Compound nouns are fixed combinations, which may be:
- open: blood pressure, living room;
- hyphenated: daughter-in-law; or
- closed: bedroom, shoelace.
The spelling of compound nouns is a matter of convention and may evolve over time (e.g., well-being vs. wellbeing). Check the Oxford English Dictionary for the correct spelling.
In compound adjectives, hyphens are used to link words that together form a single adjective. These are adhoc combinations, which are only hyphenated when they have this modifying function.
If the compound adjective appears before the noun, it is hyphenated:
- State-of-the-art equipment
- He is a well-known author.
If the compound adjective appears after the noun, it is not hyphenated:
- This equipment is really state of the art
- This author is well known.
A compound adjective that is made up of an adverb (ending in -ly) and an adjective is not hyphenated:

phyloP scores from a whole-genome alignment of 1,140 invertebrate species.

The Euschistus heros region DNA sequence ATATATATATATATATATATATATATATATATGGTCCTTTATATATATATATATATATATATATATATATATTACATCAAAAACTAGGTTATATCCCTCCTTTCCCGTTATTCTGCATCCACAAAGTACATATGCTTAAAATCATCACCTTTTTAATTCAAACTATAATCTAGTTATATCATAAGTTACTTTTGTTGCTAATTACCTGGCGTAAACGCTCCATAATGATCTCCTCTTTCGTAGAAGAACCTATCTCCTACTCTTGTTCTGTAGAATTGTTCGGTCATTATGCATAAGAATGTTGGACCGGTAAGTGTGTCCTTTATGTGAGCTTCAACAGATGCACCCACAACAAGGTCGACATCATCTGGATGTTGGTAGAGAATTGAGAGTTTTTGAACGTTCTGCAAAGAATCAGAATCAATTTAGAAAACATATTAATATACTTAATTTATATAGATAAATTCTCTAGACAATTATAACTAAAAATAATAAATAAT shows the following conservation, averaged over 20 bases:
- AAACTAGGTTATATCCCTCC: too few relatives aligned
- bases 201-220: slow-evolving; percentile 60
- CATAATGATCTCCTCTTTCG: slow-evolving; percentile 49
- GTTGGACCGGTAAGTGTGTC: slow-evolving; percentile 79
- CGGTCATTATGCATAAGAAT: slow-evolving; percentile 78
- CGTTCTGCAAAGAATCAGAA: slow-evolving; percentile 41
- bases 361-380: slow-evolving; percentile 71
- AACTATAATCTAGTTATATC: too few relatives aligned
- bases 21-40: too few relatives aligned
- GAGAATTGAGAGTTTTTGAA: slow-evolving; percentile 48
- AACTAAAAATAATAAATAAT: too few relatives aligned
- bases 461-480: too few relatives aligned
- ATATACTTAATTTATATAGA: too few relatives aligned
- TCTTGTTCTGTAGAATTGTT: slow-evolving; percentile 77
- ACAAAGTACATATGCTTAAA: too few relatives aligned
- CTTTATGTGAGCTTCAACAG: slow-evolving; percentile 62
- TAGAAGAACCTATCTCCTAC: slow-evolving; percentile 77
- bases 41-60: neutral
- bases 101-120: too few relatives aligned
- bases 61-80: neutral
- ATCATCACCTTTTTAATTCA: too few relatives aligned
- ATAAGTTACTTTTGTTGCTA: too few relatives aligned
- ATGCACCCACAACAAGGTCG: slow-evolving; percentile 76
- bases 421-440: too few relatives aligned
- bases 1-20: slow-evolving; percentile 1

- A happily married man
When two or more hyphenated compound adjectives have a common base, this base is sometimes omitted in all except the last adjective, but the hyphens are retained:
- Long- and short-term memory
Currencies and sums of money
Plural of euro:
- He was awarded a grant of 500,000 euros (not euro)
Dutch tends to add numbers after the decimal, even where this is zero, whereas English would not:
- The book costs € 300 from Amazon. (Dutch: Het boek kost € 300,- van Amazon)
Write the date as follows:
- Monday 23 January 2023
Hyphens are used less in English than in Dutch:
Also see the section on compound words
Write out numbers 1 to 10 in full in a running text:
- The university has seven faculties
- She works in a team of ten
Write numbers above 10 as numerals:
- There are 15 people on the board
Try to avoid beginning a sentence with a number. If you cannot avoid this and the number is not too complex, write the number out in full:
- Sixty-three people took part in the study
If the number is too complex, rewrite the sentence: